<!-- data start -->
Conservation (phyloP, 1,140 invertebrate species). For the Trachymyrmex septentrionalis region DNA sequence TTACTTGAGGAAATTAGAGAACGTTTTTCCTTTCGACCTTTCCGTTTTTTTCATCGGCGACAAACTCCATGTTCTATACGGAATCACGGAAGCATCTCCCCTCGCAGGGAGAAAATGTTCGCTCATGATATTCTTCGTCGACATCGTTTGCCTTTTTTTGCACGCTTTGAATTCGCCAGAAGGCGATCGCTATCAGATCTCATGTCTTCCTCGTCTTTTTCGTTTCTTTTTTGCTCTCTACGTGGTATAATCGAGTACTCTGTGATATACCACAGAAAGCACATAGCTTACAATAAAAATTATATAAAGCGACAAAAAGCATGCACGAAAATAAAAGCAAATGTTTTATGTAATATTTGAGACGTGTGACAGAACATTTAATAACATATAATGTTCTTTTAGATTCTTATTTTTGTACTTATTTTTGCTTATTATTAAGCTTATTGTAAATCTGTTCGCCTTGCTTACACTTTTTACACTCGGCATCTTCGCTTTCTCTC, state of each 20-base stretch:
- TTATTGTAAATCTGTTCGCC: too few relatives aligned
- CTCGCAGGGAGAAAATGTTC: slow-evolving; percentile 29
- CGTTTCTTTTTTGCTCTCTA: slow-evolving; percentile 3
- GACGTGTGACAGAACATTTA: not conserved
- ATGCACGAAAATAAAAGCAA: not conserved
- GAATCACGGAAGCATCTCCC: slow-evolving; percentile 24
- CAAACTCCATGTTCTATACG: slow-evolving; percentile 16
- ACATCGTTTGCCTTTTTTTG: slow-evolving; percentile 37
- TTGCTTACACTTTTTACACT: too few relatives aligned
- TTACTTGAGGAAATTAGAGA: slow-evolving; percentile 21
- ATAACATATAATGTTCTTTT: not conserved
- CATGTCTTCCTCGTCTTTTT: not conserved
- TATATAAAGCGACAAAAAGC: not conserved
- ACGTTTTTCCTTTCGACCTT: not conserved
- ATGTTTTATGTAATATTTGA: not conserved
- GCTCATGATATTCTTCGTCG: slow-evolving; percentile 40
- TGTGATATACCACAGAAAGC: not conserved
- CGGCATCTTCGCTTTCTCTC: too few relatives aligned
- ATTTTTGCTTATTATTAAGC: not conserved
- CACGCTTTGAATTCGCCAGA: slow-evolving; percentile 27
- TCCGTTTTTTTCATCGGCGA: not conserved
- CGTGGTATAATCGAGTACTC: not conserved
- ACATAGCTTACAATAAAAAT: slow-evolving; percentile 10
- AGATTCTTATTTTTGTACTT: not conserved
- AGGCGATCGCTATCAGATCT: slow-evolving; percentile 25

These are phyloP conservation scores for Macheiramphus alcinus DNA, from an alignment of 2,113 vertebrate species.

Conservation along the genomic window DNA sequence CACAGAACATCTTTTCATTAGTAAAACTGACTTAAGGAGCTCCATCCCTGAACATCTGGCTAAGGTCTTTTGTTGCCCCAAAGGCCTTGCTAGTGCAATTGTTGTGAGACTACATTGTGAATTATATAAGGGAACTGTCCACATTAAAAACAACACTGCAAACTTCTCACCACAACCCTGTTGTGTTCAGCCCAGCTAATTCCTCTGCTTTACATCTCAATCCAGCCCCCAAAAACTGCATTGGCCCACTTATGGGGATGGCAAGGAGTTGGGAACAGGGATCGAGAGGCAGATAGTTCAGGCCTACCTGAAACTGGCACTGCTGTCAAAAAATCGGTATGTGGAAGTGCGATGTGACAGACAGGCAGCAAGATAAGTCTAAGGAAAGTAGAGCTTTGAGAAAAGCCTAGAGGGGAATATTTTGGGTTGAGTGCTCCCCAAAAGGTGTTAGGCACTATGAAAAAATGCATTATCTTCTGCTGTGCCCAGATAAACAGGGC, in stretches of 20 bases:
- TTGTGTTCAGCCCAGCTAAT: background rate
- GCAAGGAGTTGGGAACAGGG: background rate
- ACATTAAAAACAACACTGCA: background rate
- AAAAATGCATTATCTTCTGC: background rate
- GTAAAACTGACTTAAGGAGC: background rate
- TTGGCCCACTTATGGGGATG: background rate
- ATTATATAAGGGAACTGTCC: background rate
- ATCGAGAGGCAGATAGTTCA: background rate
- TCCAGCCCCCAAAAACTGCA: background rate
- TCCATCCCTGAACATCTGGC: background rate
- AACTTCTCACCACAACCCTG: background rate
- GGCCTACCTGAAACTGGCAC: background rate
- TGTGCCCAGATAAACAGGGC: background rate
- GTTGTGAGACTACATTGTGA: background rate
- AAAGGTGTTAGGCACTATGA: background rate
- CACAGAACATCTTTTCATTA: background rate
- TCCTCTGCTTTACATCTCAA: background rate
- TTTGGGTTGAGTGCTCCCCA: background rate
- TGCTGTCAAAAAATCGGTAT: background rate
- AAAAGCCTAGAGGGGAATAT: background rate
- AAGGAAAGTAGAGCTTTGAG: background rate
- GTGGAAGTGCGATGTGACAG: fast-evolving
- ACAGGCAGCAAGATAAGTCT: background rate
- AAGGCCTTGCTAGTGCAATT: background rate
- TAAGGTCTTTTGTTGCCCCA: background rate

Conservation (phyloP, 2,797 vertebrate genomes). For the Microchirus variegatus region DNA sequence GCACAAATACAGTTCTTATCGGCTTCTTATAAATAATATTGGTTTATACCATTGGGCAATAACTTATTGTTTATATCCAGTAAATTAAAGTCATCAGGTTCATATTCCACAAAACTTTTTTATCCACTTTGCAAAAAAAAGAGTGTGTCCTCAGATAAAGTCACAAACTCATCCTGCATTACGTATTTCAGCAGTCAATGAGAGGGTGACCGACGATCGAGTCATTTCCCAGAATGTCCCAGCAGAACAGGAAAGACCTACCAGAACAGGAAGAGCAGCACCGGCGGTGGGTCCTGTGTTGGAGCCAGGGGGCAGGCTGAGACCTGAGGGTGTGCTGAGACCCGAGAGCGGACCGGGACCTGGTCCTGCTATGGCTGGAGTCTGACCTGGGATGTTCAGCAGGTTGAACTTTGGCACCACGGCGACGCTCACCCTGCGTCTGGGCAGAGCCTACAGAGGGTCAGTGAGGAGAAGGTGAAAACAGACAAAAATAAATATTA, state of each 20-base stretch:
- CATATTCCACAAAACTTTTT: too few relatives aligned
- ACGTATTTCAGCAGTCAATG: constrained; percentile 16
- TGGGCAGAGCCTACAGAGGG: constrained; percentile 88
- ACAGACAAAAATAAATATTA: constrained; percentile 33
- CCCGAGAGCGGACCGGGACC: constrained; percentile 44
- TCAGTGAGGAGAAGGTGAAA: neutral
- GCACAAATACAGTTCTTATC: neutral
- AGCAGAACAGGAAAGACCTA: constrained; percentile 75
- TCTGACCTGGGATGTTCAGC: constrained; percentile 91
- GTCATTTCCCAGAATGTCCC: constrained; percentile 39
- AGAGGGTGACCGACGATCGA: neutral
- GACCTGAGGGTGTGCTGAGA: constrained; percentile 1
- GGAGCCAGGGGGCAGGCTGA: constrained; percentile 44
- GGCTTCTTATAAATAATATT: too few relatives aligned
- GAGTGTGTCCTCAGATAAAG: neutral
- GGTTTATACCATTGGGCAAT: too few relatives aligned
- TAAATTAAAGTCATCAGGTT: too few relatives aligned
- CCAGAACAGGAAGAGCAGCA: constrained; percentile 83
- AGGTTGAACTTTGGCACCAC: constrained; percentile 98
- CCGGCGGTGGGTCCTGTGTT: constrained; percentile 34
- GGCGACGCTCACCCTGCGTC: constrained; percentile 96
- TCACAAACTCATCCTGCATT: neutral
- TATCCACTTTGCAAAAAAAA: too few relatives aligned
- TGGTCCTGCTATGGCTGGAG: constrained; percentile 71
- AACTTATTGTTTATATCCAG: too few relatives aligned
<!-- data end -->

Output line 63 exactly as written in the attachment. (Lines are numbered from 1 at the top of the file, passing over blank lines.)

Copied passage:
- TCTGACCTGGGATGTTCAGC: constrained; percentile 91